Three parts in this section, and I'll add entries as time goes on
If you want to get my view of American life and our individual lives, you could read the books in the order I have listed them here, beginning with Sports in the Lives of Children and Adolescence. Add to that the short writings since the publication of my last book, Living White--they are listed in the "Recent Short Writings" section below--and then the material in the "Thoughts" section of this site. If you only have the time or interest to read just one book, I suggest The Fame of a Dead Man's Deeds. If you want the latest and/or a sense of who I am, read the thoughts in the order they are listed in the Thoughts section of this site, beginning with "On Foucault"--and you can read them in any order, they are self-contained.
If the PDF links are oversize, adjust them to accommodate your reading preference.
Recent Short Writings
• Robert S. Griffin, Who Shall Remain Nameless: Al Hanzal and Democracy in Action, 14 pp., 2019.
In Saint Paul, Minnesota, a parent at the Linwood Arts
Plus School brought his concern about the Monroe part of
the school’s name to the
• Robert S. Griffin, Where is Calvin Coolidge When We Need Him? 10 pp., 2019.
People who have done the talking all of my life don’t like presidents like Calvin Coolidge. Read the article here.
At this writing, a story dominating the sports
headlines—ESPN, the sports pages of newspapers, and so
on--is the fate of baseball free
• Robert S. Griffin, William Gayley Simpson on Christianity and the West, 9 pp., 2018.
"Someone else you might want to include in this
[book] project [The
Fame of a Dead Man’s Deeds]," William Pierce called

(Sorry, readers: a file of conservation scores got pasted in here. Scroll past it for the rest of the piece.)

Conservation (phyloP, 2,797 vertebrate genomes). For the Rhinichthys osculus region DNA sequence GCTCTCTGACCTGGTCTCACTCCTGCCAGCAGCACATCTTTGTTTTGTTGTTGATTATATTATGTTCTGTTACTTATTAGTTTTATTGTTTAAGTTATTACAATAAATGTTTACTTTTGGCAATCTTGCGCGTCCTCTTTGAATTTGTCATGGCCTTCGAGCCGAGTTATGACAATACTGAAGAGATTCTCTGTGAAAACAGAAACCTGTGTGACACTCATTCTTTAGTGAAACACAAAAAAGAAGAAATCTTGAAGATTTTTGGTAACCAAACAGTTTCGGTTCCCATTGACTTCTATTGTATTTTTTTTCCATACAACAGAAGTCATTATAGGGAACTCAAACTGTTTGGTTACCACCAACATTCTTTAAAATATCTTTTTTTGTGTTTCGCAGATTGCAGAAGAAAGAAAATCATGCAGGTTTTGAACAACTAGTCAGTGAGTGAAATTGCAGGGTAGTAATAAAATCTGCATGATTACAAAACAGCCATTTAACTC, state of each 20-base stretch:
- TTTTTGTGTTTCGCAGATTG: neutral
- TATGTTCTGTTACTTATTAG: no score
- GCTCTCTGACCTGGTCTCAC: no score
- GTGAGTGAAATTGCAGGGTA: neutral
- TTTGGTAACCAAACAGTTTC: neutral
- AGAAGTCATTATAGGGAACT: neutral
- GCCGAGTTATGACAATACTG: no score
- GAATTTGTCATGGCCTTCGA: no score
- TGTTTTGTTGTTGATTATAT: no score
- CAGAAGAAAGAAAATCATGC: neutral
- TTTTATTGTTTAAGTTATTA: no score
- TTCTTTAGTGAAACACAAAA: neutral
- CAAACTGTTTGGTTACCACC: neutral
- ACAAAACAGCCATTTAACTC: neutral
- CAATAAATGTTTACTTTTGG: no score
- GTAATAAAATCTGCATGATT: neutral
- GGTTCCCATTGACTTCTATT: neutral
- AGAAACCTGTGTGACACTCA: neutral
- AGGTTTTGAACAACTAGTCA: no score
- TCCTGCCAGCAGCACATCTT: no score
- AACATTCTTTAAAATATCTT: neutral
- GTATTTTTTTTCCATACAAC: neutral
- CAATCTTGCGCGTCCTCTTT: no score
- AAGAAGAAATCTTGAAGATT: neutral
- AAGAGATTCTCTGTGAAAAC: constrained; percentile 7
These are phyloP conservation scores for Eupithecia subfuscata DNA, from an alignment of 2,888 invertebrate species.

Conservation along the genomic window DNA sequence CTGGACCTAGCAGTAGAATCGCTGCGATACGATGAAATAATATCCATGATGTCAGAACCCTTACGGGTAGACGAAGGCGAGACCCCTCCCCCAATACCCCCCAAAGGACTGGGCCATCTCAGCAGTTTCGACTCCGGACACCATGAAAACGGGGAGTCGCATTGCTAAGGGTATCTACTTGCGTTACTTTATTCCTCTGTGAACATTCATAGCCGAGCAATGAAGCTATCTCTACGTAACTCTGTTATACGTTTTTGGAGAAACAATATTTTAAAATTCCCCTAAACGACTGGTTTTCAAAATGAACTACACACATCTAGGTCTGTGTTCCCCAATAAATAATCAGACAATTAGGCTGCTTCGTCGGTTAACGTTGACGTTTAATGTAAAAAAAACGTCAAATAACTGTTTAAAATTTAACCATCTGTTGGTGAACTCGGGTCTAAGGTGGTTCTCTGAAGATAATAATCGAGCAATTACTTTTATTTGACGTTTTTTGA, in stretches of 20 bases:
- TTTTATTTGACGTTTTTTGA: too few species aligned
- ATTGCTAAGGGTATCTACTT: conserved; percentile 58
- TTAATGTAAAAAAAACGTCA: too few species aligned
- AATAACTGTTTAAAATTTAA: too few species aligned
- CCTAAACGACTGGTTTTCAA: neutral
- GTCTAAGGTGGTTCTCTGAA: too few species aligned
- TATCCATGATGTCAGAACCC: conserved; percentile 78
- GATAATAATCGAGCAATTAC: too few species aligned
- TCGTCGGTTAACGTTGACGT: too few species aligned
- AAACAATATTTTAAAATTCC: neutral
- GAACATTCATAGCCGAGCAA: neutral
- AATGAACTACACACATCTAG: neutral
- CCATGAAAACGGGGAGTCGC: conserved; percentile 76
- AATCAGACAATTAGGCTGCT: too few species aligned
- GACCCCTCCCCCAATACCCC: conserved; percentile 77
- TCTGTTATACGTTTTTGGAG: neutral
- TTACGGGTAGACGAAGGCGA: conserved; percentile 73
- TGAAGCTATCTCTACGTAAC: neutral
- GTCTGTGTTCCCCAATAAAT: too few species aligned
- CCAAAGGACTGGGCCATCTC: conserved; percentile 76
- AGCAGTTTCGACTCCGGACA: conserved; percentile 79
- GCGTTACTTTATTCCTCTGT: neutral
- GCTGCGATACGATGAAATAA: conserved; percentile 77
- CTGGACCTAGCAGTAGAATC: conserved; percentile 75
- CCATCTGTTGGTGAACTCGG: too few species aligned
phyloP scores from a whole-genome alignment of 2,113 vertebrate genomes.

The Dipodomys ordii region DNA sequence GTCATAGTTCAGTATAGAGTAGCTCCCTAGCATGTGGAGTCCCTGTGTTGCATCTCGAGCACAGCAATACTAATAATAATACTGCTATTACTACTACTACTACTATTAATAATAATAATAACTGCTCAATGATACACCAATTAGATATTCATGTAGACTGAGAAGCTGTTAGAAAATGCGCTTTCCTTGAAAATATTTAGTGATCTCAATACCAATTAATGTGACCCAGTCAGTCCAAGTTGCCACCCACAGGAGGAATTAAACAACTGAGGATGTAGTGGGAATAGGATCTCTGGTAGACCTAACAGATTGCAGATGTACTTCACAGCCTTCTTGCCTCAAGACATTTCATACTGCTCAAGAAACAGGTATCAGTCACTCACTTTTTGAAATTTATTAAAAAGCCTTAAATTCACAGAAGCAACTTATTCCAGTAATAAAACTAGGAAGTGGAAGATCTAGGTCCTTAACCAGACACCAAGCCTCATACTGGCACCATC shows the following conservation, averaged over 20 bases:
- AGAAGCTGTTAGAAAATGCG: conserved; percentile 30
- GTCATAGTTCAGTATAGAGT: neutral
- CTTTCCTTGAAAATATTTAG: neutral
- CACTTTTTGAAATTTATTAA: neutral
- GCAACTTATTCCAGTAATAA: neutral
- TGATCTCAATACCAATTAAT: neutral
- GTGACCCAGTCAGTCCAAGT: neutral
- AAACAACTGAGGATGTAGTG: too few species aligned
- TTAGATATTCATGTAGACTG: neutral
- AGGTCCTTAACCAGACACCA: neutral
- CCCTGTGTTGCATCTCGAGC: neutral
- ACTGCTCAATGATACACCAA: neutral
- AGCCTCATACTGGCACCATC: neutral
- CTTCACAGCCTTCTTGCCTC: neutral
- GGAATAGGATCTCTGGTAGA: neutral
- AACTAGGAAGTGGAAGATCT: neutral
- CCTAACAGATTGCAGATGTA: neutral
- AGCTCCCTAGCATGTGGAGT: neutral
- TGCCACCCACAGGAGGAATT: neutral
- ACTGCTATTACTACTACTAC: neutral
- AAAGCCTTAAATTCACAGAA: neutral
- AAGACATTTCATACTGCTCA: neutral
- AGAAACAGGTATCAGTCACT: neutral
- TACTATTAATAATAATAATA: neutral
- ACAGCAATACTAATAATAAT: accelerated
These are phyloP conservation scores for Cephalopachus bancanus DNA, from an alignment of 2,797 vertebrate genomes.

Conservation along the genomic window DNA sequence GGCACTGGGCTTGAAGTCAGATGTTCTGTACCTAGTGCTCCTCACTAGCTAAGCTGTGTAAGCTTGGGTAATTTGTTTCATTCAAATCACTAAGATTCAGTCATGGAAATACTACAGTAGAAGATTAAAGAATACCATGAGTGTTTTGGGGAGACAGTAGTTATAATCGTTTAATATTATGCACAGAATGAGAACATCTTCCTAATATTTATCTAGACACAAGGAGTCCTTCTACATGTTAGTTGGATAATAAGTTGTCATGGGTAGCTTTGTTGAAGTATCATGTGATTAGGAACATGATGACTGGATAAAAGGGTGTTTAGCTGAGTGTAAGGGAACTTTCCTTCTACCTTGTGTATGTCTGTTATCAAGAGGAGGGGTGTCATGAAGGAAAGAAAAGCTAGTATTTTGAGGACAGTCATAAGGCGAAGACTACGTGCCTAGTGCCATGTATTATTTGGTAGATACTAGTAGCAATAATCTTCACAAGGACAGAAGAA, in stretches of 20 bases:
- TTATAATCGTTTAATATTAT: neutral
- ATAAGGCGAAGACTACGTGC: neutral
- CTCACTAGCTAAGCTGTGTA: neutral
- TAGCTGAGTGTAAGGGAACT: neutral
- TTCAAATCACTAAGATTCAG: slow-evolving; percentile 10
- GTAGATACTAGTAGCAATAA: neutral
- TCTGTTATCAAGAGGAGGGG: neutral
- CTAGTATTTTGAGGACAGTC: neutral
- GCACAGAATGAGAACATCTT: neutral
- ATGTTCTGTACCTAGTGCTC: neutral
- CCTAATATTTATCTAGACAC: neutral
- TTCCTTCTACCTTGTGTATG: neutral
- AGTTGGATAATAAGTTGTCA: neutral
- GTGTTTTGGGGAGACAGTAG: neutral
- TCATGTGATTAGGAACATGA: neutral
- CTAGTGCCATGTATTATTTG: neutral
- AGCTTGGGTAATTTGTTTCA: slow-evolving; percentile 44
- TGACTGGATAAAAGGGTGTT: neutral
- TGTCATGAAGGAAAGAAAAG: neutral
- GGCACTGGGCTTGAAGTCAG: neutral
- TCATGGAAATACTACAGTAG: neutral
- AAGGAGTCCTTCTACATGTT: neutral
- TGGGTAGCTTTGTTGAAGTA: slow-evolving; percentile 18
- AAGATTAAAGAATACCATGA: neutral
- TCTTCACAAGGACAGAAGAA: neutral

out to me as
I was leaving his office at the end of one of our evening talks, "is William Gayley Simpson. Do you know about him?" Read the full
• Robert S. Griffin, A Commentary on The Sky King, 5 pp. 2018.
On August 10th, 2018, Richard Russell, 29-years-old and married, a baggage handler at the Seattle-Tacoma Airport, who had no training as a pilot, and who as far as anyone knows had never flown a plane before, took an empty 75-seat twin-turboprop bombardier Q400 plane and flew it for about an hour over Puget Sound, executing wild, dangerous, and highly impressive rolls and such, all the while engaging in self-effacing chat with an air traffic controller, before—in all likelihood with suicidal intent--plunging into sparsely populated Ketron Island 25 miles southwest of the airport, demolishing the plane and ending his life. Read the commentary here.
• Robert S. Griffin, The White Racial Movement and Gays, 12 pp., 2018.
2008, I wrote an essay/review for this site--I called it
a review at the time, but it was as much an essay as a
review--of the book
• Robert S. Griffin, William Pierce and a Play by George Bernard Shaw, 9 pp., 2018.
In the early part of this century, I published a portrait, as I called it, of the white activist William Pierce, who died shortly thereafter, called The Fame of a Dead Man’s Deeds. I called the book a portrait rather than a biography because it was basically my sense of Pearce after spending a month living in close contact with him on his remote compound in West Virginia. One of Pierce’s prime traits, he took ideas very seriously and lived in accordance with the ones that gave him direction in his life’s project of living an honorable and meaningful existence in the time he had allotted to him on earth (it turned out to be 68 years). One major source of perspective and guidance for Pierce was a stage play, Man and Superman, by George Bernard Shaw. The following is an excerpt from the Fame book about that play’s impact on him. Read the complete article here.
• Robert S. Griffin, Where’s Nordic-Boy? A Game for Our Time, 8 pp., 2018.
During intermission of a modern dance performance I
attended, I looked through the program handed out to